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How to Stream Your Movie Now…(and Get Paid in the Process)

Despite the rise of streaming, theatrical distribution remains the golden standard for movies. Everybody wants to show their films on the silver screen, from established filmmakers to neophytes peddling their debuts. That is the reason why Netflix bought the Paris Theater in New York City to premiere their blue-chip originals there - their tenure jump started with the opening of Marriage Story (Noah Baumbach, 2019) two weeks ahead of its streaming debut. It is a matter of status. Going straight to homebound flatscreens, no matter how large they can be, is still seen as a lesser experience, akin to going straight-to-video or cable TV back in the 80 and 90. You are not quite damaged goods, but there is a suspicion that you’re not good enough floating around.

Should it bother you? The democratization implicit in streaming is changing the game. A new generation of filmmakers doesn’t need to submit to the standard of the past. The pandemic shutdowns deepened the public’s reliance on home distribution, reaffirming changing trends in movie-watching. Even as studios are backing away from day-and-date theatrical and home video premiers, the writing is on the wall. Catching a new movie at home is, well, normal.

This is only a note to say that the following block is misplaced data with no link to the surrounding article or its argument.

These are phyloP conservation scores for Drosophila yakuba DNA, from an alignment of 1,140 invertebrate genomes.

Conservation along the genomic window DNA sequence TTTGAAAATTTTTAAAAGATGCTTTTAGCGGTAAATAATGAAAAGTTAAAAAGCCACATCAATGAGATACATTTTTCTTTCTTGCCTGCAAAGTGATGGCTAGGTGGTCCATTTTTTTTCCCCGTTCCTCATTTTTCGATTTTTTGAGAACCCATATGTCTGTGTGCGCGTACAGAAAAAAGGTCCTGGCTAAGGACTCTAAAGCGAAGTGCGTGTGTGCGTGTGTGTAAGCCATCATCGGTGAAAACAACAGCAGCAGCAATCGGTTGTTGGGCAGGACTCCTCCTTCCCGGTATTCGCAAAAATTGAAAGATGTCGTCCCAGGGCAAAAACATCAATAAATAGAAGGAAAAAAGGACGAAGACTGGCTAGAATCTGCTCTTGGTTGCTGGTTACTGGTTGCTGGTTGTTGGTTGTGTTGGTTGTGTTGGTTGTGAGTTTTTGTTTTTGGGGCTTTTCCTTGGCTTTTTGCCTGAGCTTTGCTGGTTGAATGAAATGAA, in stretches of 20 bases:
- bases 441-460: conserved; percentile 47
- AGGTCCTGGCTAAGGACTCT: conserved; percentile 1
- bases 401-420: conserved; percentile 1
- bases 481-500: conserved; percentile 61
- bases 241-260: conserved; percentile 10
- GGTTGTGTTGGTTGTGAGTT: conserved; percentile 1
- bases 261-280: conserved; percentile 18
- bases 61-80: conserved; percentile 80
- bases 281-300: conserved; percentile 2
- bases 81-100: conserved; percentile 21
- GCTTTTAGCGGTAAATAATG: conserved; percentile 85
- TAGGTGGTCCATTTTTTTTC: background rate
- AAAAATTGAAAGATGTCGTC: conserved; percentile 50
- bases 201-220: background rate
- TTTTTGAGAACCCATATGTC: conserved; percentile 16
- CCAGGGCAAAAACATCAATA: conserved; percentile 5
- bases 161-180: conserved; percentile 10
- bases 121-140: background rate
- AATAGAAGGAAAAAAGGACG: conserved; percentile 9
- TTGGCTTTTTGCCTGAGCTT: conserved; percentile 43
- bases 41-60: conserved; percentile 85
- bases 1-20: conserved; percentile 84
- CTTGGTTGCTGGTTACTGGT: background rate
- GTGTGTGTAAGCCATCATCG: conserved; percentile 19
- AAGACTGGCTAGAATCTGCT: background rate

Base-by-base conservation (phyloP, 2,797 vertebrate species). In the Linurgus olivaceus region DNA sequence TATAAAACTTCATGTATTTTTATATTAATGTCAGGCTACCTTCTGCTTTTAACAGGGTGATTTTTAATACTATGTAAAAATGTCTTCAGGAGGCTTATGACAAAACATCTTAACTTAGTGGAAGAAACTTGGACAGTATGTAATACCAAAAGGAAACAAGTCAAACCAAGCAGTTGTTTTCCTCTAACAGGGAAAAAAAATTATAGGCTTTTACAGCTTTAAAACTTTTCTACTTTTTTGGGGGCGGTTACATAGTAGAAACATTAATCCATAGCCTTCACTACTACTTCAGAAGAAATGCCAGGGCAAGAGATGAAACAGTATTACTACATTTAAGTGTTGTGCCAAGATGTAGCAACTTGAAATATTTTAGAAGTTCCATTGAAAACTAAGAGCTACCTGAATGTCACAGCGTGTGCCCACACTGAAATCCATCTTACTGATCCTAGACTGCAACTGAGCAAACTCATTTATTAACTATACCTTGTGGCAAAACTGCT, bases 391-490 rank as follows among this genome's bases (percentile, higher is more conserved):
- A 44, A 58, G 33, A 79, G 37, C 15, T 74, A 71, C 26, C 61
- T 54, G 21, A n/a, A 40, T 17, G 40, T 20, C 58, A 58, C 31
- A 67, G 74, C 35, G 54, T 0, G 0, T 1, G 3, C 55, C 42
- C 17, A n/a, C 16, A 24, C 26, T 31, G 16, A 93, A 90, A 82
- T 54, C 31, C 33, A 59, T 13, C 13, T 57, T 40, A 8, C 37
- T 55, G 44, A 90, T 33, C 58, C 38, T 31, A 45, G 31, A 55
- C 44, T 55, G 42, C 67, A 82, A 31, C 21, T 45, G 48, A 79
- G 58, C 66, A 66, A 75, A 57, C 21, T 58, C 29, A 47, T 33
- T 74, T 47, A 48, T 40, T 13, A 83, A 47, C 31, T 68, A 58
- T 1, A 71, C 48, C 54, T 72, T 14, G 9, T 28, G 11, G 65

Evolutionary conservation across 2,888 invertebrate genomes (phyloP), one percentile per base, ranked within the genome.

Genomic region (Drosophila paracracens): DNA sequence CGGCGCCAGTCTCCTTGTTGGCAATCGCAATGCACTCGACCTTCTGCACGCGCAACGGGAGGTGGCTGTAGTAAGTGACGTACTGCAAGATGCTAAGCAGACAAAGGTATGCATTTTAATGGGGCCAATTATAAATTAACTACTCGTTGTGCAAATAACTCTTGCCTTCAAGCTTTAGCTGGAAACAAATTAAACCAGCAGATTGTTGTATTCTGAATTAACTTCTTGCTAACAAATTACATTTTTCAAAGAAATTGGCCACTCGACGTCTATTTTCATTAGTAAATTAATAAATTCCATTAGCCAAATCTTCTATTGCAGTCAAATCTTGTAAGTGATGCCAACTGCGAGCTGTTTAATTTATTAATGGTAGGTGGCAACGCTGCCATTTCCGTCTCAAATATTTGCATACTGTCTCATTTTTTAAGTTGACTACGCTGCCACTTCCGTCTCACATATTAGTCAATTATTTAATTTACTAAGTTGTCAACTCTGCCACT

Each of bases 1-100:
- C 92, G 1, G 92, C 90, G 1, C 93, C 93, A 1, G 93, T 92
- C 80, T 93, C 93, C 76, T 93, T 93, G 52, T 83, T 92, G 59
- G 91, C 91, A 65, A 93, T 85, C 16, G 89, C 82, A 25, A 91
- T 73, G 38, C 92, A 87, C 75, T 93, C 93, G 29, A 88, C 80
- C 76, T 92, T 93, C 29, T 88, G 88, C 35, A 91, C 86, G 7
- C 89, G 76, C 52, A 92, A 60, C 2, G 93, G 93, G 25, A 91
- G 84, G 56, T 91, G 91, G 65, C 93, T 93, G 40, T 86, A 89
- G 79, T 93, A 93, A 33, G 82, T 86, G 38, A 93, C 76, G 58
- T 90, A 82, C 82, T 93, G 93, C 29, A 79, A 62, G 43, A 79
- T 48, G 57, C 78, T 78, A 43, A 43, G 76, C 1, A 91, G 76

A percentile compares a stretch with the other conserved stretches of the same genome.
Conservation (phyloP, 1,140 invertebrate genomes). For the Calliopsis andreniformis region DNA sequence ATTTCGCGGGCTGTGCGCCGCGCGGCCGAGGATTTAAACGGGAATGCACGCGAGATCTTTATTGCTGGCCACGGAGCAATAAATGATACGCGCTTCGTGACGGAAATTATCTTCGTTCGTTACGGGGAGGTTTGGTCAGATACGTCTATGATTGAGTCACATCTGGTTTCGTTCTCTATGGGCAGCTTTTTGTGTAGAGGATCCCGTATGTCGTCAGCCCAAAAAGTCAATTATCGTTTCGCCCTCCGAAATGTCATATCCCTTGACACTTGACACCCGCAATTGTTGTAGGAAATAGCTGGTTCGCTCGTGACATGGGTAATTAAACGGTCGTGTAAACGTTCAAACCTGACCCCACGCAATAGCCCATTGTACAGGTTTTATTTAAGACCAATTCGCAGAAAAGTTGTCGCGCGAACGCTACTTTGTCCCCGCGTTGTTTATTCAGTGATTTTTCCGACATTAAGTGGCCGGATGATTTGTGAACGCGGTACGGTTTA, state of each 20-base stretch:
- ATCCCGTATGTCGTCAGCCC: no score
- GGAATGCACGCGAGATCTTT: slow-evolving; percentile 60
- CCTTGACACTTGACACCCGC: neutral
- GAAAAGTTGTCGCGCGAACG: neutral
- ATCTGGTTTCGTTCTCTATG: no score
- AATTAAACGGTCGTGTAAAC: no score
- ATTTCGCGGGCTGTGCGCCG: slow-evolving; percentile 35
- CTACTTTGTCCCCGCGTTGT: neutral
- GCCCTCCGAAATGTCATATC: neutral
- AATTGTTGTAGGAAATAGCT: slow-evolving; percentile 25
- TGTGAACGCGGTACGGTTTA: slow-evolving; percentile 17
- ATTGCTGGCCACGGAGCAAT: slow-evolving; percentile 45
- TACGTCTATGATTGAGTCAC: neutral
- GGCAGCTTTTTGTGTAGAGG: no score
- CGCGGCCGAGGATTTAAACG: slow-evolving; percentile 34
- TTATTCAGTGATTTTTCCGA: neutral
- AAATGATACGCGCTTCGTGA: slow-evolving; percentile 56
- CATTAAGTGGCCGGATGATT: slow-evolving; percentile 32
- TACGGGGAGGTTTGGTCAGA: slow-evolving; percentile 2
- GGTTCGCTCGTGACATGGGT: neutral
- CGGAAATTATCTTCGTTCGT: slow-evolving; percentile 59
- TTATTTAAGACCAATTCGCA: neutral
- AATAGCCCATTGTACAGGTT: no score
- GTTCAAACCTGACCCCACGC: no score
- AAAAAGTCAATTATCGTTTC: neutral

Technology allows you to theoretically bypass film festivals, markets, and distributors’ conventions and stream your work directly to viewers everywhere

Technology allows you to theoretically bypass film festivals, markets, and distributors’ conventions and stream your work directly to viewers everywhere:  Do-It-Yourself distribution. It can be as easy as uploading your video clip to your own branded website. Some online giants invest heavily in the game, settling down mechanisms that you can use.

Here’s an overview of the options in the arena:

1. YouTube: arguably the biggest name in online video, YouTube discontinued the Paid Content tools that allowed you to sell rentals or downloads of your movies through their platform. They rent and sell downloads from major studios and brand-name distributors, but if you are a true indie, you’re out of luck. By uploading your film to your YouTube channel, your source of income would be a percentage of the views of advertising placed along reproduction time of your content. The model favors prolific content creators. If you do weekly cooking videos, it may serve you well. But if you dedicate months and years to a single feature, the follower-and-views-based model may not work for you. It’s better to think of it as a promotional tool, to show trailers, making-off specials, and video supplements.